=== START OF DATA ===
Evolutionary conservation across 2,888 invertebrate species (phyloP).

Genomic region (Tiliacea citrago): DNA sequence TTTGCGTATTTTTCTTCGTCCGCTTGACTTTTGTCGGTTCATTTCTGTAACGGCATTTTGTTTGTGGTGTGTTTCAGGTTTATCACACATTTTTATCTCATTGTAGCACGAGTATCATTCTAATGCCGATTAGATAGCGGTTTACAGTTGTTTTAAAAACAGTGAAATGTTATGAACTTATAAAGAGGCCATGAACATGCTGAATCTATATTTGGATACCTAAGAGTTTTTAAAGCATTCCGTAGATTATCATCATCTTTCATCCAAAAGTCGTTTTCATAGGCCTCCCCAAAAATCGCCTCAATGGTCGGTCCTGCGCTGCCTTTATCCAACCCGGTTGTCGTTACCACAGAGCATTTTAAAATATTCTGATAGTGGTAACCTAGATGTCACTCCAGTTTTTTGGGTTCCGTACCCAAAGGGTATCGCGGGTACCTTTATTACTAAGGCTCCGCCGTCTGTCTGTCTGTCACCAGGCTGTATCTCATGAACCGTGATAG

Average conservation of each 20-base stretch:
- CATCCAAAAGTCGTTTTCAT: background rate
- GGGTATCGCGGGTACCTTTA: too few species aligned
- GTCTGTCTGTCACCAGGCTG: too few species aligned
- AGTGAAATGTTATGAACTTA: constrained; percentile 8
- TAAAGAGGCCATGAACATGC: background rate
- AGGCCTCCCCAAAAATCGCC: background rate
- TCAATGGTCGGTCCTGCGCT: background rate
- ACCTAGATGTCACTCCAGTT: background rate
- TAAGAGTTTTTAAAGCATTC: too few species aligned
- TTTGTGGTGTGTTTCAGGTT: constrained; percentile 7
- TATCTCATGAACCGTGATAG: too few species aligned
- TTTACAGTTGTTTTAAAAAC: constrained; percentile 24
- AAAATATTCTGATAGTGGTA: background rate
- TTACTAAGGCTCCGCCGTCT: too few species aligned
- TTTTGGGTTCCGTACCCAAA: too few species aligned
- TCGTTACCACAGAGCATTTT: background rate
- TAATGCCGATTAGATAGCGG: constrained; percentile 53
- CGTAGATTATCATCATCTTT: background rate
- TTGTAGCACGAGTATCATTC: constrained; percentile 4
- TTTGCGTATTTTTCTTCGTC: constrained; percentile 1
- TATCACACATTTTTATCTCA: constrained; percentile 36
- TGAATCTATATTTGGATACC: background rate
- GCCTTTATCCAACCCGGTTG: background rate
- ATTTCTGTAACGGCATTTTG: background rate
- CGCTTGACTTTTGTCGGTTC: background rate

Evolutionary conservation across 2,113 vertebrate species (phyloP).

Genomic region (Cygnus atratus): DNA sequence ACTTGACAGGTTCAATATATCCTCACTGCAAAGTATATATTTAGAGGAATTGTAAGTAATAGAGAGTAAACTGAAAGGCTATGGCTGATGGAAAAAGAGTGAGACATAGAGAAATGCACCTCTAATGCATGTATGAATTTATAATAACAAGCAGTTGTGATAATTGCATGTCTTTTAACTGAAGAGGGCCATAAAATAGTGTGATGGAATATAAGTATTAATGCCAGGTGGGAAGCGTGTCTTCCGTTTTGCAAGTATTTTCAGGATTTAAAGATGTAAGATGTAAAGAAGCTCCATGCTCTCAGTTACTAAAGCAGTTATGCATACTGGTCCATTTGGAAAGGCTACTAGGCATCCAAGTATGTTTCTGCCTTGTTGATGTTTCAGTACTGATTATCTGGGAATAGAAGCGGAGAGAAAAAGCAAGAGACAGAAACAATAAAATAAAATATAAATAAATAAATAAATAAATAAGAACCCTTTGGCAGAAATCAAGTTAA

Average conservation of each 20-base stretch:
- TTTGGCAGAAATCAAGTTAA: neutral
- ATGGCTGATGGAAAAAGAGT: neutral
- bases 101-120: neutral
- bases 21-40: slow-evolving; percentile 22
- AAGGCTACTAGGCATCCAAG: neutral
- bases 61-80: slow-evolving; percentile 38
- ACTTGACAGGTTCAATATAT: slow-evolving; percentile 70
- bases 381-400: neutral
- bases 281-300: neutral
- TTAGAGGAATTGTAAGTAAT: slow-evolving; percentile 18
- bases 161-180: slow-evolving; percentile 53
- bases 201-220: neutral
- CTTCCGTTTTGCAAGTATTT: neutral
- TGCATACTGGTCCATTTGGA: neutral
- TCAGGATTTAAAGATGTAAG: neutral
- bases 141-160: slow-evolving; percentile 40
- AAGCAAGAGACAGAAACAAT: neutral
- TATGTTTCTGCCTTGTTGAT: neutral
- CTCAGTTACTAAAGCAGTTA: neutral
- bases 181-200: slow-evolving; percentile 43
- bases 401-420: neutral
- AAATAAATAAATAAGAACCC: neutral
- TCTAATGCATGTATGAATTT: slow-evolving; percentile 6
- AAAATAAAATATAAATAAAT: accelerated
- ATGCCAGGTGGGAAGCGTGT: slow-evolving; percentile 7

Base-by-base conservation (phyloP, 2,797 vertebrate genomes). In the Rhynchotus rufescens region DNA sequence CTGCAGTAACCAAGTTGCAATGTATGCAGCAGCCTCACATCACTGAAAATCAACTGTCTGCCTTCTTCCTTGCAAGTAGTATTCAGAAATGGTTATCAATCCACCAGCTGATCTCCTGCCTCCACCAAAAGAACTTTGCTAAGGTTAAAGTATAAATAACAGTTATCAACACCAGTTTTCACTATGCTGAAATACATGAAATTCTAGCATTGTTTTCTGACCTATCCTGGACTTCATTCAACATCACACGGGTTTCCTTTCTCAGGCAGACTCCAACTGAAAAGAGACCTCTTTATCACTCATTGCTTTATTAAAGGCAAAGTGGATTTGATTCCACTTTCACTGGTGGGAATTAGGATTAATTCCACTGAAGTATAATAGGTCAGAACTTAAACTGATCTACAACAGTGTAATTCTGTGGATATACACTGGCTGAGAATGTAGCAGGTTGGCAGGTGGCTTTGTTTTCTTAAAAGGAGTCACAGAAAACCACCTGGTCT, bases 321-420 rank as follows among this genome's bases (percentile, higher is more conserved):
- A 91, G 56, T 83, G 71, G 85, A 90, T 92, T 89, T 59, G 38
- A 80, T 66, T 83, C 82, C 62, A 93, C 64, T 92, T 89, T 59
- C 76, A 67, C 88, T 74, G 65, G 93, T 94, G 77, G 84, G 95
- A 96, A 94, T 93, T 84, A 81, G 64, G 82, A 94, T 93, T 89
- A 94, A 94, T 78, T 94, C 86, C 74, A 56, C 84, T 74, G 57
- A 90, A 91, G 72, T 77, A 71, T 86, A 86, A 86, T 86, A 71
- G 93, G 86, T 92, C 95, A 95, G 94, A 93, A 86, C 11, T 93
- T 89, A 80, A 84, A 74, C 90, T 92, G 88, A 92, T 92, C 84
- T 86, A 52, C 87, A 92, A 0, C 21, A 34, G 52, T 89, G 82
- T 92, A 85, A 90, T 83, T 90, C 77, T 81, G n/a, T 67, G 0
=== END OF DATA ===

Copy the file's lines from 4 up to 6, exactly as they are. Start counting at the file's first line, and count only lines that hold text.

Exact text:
- CATCCAAAAGTCGTTTTCAT: background rate
- GGGTATCGCGGGTACCTTTA: too few species aligned
- GTCTGTCTGTCACCAGGCTG: too few species aligned